Every other hare-brained musical trend from rock history has been revived and festishized, why not new wave saxophone? No, not like that dispiriting little lick in Men at Work's "Who Can It Be Now?" which is what new wave saxophone devolved into before disappearing altogether. I'm talking about the sound in its raw form as practiced by The Waitresses, Romeo Void, and the greatest No Wave/New Wave sax band of them all:
Nothing against the current crop of handsome, bearded young men in their cadet caps, but most of the time I'm too irritable and jumpy to get into the mystical lumberjack vibe. I know I'm not the only one who's t-t-t-totally wired and craving something less stoned and sincere. Something more sharp, sputtering, and herky jerky: the staccato squonking, stuttering, and bleeting of the saxophone as it was heard circa 1978-83.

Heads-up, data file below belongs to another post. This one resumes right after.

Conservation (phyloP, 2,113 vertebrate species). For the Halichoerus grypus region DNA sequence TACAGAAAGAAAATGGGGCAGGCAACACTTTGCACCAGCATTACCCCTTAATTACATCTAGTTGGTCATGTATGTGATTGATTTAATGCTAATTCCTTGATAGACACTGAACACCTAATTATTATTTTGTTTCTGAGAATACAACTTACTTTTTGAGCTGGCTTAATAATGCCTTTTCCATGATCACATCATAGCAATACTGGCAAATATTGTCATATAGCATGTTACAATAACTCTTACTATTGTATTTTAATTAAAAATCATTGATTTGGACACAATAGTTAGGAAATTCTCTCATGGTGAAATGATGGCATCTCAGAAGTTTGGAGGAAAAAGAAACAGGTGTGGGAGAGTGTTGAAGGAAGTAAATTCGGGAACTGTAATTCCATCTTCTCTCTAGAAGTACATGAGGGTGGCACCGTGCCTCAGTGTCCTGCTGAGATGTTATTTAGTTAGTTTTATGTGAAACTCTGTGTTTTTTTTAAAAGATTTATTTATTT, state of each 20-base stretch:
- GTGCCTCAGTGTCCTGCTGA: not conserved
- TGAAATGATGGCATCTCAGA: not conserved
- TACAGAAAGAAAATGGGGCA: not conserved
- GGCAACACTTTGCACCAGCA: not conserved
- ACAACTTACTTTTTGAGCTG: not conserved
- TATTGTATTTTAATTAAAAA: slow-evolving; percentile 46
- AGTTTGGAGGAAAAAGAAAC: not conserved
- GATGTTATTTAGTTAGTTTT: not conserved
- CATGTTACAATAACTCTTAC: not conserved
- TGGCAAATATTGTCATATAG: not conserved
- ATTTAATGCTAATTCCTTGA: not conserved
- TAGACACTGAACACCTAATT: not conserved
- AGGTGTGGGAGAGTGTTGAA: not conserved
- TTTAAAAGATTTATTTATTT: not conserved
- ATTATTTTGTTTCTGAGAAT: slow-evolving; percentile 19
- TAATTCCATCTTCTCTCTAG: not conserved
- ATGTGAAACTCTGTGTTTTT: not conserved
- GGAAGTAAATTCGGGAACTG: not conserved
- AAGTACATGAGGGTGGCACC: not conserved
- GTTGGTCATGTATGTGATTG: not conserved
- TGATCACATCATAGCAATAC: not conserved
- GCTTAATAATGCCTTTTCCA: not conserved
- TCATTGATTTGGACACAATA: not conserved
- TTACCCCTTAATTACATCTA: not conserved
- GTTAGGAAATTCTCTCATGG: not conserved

Actually, it seems you're pretty unlikely to hear saxophone of ANY kind these days. Yes, there have been many sins committed on the instrument--nothing says 70s FM fodder like a smarmy tenor sax solo--but how did this most rock and roll of instruments so thoroughly drop from sight?
Maybe I'm wrong though. Maybe along with accordion, bouzouki, melodica, Wurlitzer, and all the other outlandishly whimsical instrumentation used by the Young Beards there is someone out there doing something rude with a saxophone. If so, I'd love to know about it.